From October 2016 to March 2017 the team is joined by Guest Kats Rosie Burbidge and Eibhlin Vardy, and by InternKats Verónica Rodríguez Arguijo, Tian Lu and Hayleigh Bosher.

Tuesday, 9 December 2014

When Trademarks Overlap With Other IP Rights: conference report 8

The final session before a very, very late lunch saw something of a novelty act: an interview by INTA stalwart Ronald van Tuijl (JT International) with Christoph Ernst (Ministerialdirigent, German Federal Ministry of Justice, left) and Mihaly Ficsor (Vice-President for Legal Affairs, Hungarian IP Office).  Billed under the heading "Trademarks and Patents", this session went somewhat wider -- without adding anything on the interface between trade marks and patents.

Mihaly opened by giving a lengthy overview of the IP scene in Europe. "As you've probably guessed", added Christoph, "trade marks are very different from patents". He then addressed the major changes ahead for European patent system users, whether they are applying for patents or litigating them.

The discussion then shifted to the protection of product shapes post-patents, considering the decisions of the Court of Justice of the European Union in Case C-299/99 Philips v Remington and the LEGO decision (Case C-48/09 P) where the court said at [46]
When the shape of a product merely incorporates the technical solution developed by the manufacturer of that product and patented by it, protection of that shape as a trade mark once the patent has expired would considerably and permanently reduce the opportunity for other undertakings to use that technical solution. In the system of intellectual property rights developed in the European Union, technical solutions are capable of protection only for a limited period, so that subsequently they may be freely used by all economic operators. As OHIM pointed out in its argument summarised in paragraph 37 above, that consideration underlies not only Directive 89/104 and Regulation No 40/94, with regard to trade mark law, but also Regulation No 6/2002, in relation to designs.
Accordingly, trade mark rights are not intended to provide monopoly protection for the technical aspect of an invention for which another registered right has been granted and expired, Christoph explained.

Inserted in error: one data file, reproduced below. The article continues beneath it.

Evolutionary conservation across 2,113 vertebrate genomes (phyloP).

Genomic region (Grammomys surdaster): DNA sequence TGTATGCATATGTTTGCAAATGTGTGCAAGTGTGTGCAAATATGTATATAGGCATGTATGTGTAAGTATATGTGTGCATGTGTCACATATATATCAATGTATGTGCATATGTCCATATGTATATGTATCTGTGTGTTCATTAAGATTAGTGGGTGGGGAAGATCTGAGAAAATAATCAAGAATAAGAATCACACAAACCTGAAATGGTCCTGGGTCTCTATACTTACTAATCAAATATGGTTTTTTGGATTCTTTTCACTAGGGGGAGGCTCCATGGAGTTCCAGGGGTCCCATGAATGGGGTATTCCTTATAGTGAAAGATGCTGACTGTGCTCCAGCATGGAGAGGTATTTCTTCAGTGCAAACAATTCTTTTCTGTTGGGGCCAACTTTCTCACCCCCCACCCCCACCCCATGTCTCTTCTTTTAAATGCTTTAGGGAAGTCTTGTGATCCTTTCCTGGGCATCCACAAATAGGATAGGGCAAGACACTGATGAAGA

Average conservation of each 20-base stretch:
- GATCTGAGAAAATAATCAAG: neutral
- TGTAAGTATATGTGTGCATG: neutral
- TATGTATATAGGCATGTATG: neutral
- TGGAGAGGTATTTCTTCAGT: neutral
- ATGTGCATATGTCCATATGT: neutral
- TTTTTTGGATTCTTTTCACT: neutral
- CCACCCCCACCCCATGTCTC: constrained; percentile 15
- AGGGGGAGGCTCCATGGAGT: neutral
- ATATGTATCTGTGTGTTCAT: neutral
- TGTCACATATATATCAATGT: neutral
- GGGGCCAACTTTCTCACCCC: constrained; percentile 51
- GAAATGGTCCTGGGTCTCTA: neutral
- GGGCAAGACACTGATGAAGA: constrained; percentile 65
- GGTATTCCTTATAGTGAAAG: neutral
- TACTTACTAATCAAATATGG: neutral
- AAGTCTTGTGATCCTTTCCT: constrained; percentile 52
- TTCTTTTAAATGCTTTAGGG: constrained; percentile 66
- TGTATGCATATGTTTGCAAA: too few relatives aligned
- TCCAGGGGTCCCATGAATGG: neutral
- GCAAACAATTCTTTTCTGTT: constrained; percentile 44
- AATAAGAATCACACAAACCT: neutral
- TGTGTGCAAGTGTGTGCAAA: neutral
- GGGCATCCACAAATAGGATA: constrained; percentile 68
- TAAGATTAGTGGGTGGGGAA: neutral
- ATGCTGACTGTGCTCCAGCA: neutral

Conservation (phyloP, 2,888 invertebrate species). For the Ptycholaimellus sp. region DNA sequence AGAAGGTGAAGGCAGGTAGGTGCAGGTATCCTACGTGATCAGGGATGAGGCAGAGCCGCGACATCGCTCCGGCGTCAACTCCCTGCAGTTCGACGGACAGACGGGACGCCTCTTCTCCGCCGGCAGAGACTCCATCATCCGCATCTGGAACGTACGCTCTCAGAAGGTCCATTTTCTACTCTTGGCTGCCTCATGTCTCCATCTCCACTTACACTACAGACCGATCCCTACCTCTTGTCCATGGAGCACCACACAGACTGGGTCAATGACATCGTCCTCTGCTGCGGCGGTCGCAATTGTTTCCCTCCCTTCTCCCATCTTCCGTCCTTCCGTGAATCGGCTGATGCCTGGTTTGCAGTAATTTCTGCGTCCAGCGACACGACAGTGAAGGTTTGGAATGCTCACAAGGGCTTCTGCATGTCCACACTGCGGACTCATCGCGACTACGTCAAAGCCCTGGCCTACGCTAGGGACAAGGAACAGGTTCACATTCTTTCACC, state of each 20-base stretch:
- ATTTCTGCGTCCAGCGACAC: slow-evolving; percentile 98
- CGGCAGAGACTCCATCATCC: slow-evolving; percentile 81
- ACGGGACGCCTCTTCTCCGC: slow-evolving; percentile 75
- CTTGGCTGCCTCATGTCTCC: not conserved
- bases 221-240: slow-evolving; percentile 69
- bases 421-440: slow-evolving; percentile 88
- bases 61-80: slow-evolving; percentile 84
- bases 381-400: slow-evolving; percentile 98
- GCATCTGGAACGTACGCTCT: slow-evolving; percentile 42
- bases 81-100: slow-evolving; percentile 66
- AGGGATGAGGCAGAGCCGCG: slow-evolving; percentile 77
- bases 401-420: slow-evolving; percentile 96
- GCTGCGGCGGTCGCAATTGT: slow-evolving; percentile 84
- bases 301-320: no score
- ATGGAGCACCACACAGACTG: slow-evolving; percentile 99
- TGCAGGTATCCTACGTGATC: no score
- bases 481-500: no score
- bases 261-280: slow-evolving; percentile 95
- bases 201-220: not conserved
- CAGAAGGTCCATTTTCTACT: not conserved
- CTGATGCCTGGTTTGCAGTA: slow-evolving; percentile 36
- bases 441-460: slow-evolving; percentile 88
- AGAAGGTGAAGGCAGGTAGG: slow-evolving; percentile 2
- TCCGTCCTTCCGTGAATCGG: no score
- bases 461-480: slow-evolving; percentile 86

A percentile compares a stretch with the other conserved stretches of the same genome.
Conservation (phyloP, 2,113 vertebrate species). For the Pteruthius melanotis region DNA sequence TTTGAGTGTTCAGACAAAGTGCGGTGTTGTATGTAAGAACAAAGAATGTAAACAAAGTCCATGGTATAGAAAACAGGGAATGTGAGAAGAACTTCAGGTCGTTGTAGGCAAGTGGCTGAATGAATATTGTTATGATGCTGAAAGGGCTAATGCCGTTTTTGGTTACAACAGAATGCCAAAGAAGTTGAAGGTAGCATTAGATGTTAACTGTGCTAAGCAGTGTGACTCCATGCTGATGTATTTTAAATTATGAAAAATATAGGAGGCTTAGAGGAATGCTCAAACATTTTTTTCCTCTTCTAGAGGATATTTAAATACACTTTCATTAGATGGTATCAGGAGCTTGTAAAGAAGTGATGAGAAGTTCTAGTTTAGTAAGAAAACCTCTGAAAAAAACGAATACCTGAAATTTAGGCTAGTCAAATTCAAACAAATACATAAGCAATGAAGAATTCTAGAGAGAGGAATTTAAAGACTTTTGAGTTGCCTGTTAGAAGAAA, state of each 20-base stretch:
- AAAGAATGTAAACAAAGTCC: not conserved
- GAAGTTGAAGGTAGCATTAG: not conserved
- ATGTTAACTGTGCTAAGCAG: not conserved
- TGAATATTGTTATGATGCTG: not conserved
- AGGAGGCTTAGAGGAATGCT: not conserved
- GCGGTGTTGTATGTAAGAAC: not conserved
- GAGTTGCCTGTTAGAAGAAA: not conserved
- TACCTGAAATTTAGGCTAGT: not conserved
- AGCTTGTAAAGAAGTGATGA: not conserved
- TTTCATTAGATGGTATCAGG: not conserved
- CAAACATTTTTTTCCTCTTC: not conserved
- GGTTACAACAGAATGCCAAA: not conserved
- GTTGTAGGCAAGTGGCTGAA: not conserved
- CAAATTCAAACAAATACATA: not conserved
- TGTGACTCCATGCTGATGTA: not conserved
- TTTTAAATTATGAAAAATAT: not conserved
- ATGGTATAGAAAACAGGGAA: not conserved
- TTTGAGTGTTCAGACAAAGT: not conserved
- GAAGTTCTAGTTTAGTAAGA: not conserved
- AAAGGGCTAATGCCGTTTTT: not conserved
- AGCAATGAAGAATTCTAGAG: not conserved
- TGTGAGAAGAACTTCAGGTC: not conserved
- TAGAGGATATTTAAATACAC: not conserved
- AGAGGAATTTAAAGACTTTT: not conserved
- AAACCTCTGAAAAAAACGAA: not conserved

While trade marks and patents normally do not overlap with one another, the panellists agreed that they could certainly complement one another, as happens in the pharmaceutical sector. Corporate strategy will determine which rights will drive its business. Both are crucial in their place. Thus, as David Ogilvie observed, the production of  new pharma product may involve many people and a large amount of work over a period years; creation of the branding, however, and the personality of the product so branded, is given only a short window of creative opportunity.

Ronald's next question related to the main differences between pan-European Community trade marks and the not-quite-pan-European patents: Christoph outlined the scope and structure of each. Yes, he patent is the result of compromise, he said, but it will result in essentially a single patent and a single court structure for almost of all of Europe. Both patent and trade mark will have unitary effect.  Community trade marks still offer the option of national protection as an alternative, but patents will not.

Finally, Ronald asked Mihaly about the impact on national intellectual property offices of the switch from the current patent scheme to unitary patent filings.  National trade mark applications remain buoyant, responded Mihaly, but the patent landscape will be very different.  National patent applications are currently filed as springboards for European or global applications after receiving a local search report. Following the introduction of the new system, initial filings for European patents and renewal fee income will be lost, though there will be additional sources of revenue in terms of monies remitted from renewals of unitary patents.

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